This article is a long list of "Sure the other phones do this too, but this is an iPhone".
I (and many, many people around me) don't WANT an iPhone. We want the latest tech, the best spec, and a reasonable price. When are El Reg going to get around to publishing a review written by someone who doesn't care about one ecosystem or another, and just writes an honest, down to Earth review?
Smart Meters referred to here are NOT the ones which tell you which appliances are the ones costing you money. Smart Meters are the ones that dynamically feed your usage data hour by hour to the Energy company so that you are accurately billed and your forecasted usage is more accurate too.
All these concerns about health could be removed by ensuring that the antenna used was sited on the roof with a coverage of 360 degrees in azimuth but only 190-200 degrees in elevation. That way, no antenna that was close enough to do harm would send energy in your direction. (The signal strength received falls off proportional to the square of the distance from the antenna).
The HTC One series has F2.0 - I know what F-stop numbers are. It also only has 8Mpixels but takes unbelievable, outstanding, fantastic photographs (for a mobile phone).
The lens manufacture process means that the smallest possible abberation in lens curve is a fixed size - and therefore the smaller the lens, the larger the percentage of lens size those abberations are... which means the larger their effect on image quality. An f2.0 lens is 30% bigger than an f2.4 - with all the attendant benefits. In a 41Mpixel camera, for credibility alone, I would have chosen AT WORST an f2.0.
Not only that, but an F2.4 lens?! Low light performance is going to be DIRE, and the lens is small enough that even the tiniest abberation on the glass is going to be a huge percentage of the lens size. Great on megapixels (and therefore detail), short on QUALITY OF IMAGE.
And a 1.3GHz single core will only just be able to turn this beast of a camera on inside ten minutes...
I am astounded by the negativity on this article's comments. Quite blown away by it. I have used the phones, seen the display, seen the camera, played music...
They are BLISTERINGLY fast. Sense 4.0 and Image Sense are unbelievable. Audio is unbeatable. The phones come with 25Gb of FREE Dropbox storage - with a bit of intelligent re-thinking, this can easily complement the onboard storage and make life VERY good. The displays on all 3 are absolutely fantastic - SLCD2 on the X, and AMOLED on the other two. The difference in quality on the displays is not noticeable at all (and having seen the SGS2 which display I HATE, I looked really hard).
We can't know the battery life until the reviews start coming in.
So - I have NO IDEA why you idiots are chucking these phones on the scrap-heap before you've even LOOKED.
LMFAO you clearly have no clue. The Nokia has a 1.3GHz single core processor. The subject of your photo MIGHT be there by the time the camera app has started... and it has an F2.4 lens. It'll need to be sunlight to capture any kind of good photograph at all... and then the lens imperfections will wreck the quality of capture anyway.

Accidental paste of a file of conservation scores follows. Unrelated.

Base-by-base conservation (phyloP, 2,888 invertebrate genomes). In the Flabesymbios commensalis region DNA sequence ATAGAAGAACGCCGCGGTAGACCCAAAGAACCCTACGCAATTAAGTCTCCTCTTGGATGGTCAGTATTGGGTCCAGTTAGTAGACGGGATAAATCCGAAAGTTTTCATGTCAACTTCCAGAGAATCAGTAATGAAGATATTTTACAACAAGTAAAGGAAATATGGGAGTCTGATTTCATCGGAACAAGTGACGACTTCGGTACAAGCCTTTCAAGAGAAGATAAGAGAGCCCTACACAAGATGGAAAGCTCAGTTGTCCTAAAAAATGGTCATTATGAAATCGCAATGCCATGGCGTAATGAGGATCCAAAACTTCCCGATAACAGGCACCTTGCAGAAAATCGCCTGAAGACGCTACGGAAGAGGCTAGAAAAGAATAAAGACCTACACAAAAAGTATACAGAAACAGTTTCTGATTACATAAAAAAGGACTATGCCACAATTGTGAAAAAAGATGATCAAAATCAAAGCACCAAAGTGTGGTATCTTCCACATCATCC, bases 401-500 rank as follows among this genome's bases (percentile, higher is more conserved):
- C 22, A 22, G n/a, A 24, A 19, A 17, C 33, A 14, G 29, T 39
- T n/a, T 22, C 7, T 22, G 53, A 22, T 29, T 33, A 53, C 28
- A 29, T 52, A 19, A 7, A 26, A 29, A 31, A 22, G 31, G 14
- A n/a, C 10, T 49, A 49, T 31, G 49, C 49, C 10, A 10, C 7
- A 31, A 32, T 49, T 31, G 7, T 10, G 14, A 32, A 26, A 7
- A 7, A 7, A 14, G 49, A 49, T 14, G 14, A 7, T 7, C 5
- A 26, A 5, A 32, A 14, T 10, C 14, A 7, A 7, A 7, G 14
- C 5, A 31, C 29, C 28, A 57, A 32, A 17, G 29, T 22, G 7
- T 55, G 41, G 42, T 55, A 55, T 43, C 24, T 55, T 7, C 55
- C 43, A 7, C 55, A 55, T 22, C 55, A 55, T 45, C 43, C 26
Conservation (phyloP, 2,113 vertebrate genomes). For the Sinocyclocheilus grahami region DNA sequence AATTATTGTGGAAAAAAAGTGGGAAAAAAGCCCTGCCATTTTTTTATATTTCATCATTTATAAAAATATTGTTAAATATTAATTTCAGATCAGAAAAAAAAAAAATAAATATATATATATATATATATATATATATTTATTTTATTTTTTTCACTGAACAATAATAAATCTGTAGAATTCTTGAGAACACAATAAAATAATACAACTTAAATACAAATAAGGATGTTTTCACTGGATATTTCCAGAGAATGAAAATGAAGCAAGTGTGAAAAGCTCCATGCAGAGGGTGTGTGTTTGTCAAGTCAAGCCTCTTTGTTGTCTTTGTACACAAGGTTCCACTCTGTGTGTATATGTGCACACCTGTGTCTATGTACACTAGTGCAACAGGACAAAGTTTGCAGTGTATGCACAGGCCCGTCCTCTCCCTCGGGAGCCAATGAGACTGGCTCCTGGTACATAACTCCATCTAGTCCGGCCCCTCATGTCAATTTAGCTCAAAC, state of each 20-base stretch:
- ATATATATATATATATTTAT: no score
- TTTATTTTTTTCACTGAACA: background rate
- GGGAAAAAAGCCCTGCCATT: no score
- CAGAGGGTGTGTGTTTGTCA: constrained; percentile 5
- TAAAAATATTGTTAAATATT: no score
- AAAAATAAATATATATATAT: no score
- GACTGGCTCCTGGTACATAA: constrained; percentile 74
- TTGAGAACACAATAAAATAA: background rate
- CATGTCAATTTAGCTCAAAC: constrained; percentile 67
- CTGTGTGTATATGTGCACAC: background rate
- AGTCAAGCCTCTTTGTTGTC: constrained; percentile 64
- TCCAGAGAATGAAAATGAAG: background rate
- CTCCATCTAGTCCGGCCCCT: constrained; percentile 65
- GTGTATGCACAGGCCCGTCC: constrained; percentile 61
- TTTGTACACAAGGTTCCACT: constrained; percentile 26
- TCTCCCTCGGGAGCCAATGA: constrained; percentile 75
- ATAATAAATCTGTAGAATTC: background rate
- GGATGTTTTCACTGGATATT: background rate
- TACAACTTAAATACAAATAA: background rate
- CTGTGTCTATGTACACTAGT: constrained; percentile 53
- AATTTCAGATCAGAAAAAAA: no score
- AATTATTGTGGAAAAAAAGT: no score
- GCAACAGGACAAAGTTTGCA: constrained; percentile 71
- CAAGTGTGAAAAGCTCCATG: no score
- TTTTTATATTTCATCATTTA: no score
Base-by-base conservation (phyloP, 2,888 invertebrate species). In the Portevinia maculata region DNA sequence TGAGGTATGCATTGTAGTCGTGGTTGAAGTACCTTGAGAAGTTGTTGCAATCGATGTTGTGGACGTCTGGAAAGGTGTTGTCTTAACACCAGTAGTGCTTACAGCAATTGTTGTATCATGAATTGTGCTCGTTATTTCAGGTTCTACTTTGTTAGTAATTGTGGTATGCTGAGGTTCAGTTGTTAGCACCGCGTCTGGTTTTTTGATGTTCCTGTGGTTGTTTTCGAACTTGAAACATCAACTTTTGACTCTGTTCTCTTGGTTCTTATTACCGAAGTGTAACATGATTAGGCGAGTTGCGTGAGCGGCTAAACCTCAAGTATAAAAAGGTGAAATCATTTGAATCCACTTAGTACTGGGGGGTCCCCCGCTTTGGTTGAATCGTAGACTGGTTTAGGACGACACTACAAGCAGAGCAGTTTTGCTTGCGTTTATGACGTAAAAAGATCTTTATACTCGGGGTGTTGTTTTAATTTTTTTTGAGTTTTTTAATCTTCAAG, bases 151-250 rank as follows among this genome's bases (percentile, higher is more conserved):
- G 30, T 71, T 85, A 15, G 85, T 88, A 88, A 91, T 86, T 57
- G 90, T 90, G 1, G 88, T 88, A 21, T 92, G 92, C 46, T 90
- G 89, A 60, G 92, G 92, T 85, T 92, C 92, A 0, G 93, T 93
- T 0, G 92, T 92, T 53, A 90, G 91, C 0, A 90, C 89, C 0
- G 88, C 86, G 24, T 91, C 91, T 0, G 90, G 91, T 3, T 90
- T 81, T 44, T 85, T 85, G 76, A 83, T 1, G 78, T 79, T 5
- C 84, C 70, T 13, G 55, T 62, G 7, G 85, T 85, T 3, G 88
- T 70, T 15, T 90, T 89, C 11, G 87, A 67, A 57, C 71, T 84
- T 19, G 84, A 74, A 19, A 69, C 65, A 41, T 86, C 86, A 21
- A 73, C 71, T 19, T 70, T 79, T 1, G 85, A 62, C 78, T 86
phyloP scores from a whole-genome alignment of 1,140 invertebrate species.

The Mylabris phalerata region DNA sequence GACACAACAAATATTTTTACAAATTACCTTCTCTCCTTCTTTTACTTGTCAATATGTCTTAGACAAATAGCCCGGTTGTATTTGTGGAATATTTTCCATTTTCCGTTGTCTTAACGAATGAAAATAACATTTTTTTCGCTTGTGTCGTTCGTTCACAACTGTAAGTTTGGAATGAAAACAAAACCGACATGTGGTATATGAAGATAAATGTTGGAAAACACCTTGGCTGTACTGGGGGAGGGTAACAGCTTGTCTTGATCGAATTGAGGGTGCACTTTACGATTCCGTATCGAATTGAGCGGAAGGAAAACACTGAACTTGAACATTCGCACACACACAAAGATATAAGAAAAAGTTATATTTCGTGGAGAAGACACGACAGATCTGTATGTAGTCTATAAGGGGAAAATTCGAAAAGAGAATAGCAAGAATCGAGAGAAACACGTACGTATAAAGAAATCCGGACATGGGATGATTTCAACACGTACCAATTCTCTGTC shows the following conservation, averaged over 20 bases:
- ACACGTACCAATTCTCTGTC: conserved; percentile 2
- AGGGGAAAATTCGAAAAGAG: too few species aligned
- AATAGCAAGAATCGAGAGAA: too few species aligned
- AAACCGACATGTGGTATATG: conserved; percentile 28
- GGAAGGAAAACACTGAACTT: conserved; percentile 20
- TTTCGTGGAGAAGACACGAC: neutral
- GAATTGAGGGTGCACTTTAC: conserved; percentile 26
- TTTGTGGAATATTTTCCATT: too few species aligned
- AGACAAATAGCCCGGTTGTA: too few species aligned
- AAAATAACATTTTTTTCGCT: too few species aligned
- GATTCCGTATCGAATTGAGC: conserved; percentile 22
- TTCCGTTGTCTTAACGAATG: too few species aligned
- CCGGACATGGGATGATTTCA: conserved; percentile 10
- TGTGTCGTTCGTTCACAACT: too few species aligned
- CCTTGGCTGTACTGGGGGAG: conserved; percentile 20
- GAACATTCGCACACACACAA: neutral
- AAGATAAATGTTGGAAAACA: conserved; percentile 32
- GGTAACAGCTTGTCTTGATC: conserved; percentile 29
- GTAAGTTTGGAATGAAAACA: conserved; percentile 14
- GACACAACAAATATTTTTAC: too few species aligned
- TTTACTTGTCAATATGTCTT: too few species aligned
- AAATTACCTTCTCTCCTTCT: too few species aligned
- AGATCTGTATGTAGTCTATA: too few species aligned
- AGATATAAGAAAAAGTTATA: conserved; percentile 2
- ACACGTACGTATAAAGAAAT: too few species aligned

You have absolutely no idea what you are talking about until you have taken photos with this outstanding phone. The F2.0 lens alone increases the light into the phone by 44% - and the existing flash is more than adequate, even in the dark.
I have taken pics with it, and I have seen the results.
HTC's Sense 3.0 interface already uses the "Drag an icon into a portion of the screen to unlock". You can drag the ring upwards for a full unlock, or you can drag an app icon into the ring to activate that icon immediately.
Not sure if Google are collaborating with HTC on this but HTC clearly "had it first".
I agree with earlier posters that wasting money on patenting Human Computer Interaction is ridiculous. The same problems will generate the same solutions when there are a limited number of ways to interact.
Will someone please correct my understanding? Because it's clearly wrong.
As I was given to understand, the Root Certificate upon which all an organisation's issued certificates are based is generated on a machine which is not connected to the network; and may even be switched off until needed? If this were the case, surely breaking into the CA's connected servers will only allow you to HARVEST, and NOT to permanently compromise the creation process?
If my understanding is correct, then revoking the single root certificate would also revoke anything based on it?
So as I said - my understanding is clearly wrong... will someone put me right please?
Human Computer Interaction is a well understood, well documented Science within the Psychology discipline. Studying it, you find that given a particular interface to a device, and a human "user", you can only make a small number of interactions viable - the human mind persists in working exactly the way it always worked, and a touch display activated by a finger can only be manipulated in so many ways. Patenting stuff like this (and enforcing those patents in Courts) is a calculated move designed to bring in licensing revenue, NOTHING MORE OR LESS. It also pushes up the cost of devices, because of the cost of patent enforcing litigation.
SOMETHING must be done to make this sort of patenting practice unlawful; unfortunately I have no idea as to what.